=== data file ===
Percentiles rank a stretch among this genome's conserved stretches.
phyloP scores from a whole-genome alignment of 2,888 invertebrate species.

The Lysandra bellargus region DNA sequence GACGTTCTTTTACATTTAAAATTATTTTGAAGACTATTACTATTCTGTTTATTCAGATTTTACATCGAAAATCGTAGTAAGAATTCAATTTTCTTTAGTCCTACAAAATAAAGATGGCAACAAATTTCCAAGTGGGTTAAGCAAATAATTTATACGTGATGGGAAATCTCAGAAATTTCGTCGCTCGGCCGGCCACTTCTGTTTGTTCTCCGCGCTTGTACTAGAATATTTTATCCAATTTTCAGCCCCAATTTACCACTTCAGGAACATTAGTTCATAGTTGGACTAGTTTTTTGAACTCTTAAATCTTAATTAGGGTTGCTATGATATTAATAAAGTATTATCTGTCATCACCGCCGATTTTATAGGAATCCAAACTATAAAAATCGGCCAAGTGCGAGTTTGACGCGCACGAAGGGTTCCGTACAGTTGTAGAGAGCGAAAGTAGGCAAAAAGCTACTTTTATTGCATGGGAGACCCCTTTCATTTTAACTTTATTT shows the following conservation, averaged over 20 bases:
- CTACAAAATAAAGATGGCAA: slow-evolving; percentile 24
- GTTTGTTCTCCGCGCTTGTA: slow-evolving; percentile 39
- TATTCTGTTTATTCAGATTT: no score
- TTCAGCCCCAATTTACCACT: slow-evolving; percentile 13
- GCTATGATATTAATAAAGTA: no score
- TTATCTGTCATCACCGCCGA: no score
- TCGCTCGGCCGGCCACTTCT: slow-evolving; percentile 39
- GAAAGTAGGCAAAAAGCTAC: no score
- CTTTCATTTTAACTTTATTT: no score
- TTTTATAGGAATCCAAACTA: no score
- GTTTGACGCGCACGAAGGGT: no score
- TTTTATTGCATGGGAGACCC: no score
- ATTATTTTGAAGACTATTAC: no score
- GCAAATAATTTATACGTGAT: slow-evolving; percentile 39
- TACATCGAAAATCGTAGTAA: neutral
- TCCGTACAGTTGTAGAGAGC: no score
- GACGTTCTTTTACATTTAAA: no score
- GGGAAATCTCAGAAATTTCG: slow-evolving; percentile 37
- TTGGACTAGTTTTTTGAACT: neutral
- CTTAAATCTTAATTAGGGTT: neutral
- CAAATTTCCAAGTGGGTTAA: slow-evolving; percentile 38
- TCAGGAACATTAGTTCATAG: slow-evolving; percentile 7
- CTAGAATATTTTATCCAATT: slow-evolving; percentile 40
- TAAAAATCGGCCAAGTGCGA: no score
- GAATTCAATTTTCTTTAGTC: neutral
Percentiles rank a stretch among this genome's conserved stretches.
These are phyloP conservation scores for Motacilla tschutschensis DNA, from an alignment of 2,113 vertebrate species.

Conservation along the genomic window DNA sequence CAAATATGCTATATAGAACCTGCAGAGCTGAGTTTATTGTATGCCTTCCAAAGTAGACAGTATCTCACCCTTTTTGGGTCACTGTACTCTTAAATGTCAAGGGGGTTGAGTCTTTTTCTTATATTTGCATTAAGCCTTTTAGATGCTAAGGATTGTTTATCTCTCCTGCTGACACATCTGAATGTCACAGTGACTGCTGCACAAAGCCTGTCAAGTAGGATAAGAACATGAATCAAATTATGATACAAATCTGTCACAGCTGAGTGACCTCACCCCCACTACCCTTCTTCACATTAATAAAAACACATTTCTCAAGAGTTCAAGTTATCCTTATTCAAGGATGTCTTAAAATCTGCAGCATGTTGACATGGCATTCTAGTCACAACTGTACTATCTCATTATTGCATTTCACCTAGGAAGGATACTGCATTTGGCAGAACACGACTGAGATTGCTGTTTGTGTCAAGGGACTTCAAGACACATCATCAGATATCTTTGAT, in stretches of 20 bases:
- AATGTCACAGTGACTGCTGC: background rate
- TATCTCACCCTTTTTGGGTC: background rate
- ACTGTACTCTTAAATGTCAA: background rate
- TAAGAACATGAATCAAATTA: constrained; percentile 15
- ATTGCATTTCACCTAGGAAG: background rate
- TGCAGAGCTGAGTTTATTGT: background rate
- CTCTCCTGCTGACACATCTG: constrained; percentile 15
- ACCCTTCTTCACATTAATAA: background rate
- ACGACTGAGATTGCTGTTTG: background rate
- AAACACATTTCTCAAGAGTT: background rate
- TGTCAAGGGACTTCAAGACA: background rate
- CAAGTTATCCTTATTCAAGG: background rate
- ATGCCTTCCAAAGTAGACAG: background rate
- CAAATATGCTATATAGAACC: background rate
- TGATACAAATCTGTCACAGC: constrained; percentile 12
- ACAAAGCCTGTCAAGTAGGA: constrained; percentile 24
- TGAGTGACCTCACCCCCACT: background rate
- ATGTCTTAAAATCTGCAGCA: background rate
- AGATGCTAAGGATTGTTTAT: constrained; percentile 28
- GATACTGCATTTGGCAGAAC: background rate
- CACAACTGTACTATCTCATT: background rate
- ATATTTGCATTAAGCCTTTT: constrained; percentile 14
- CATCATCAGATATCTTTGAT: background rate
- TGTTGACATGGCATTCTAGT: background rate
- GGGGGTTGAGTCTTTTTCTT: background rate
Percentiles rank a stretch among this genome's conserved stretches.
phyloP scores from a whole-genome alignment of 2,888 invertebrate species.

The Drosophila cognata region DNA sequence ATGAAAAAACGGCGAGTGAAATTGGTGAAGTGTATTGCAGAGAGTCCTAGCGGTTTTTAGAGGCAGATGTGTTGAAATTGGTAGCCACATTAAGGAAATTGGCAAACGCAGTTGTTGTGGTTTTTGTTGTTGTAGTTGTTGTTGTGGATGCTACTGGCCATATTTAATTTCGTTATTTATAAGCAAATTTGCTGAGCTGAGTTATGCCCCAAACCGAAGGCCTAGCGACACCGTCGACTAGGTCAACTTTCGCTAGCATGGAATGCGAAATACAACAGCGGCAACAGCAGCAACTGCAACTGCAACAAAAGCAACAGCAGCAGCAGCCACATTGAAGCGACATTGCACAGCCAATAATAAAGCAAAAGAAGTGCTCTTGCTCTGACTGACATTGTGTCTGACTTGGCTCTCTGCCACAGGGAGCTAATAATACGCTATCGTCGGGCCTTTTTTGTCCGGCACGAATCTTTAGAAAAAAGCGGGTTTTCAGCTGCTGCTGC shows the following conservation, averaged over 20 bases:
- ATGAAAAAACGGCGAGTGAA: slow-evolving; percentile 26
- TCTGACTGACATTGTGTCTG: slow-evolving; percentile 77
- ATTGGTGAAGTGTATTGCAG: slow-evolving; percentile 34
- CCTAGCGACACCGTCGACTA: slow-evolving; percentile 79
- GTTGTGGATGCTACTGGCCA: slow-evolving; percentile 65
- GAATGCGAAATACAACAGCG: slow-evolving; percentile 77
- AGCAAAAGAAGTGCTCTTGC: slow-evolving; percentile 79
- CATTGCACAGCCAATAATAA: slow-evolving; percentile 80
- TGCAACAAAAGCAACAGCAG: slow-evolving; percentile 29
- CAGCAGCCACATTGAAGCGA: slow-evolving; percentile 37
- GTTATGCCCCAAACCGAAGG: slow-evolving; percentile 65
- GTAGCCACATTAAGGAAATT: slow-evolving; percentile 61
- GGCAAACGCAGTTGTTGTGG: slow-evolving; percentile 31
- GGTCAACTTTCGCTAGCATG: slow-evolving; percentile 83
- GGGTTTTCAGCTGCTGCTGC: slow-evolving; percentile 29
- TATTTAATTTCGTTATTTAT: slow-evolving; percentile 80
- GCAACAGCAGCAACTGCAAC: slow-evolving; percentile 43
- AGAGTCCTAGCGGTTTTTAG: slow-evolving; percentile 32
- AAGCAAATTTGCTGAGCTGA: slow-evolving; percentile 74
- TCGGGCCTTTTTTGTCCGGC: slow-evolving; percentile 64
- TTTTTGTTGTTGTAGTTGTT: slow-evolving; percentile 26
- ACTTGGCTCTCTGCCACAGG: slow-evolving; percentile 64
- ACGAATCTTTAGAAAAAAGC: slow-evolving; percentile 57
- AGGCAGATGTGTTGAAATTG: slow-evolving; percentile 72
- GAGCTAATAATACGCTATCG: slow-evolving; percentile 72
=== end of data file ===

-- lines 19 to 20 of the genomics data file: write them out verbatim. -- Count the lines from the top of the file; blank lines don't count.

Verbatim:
- TCCGTACAGTTGTAGAGAGC: no score
- GACGTTCTTTTACATTTAAA: no score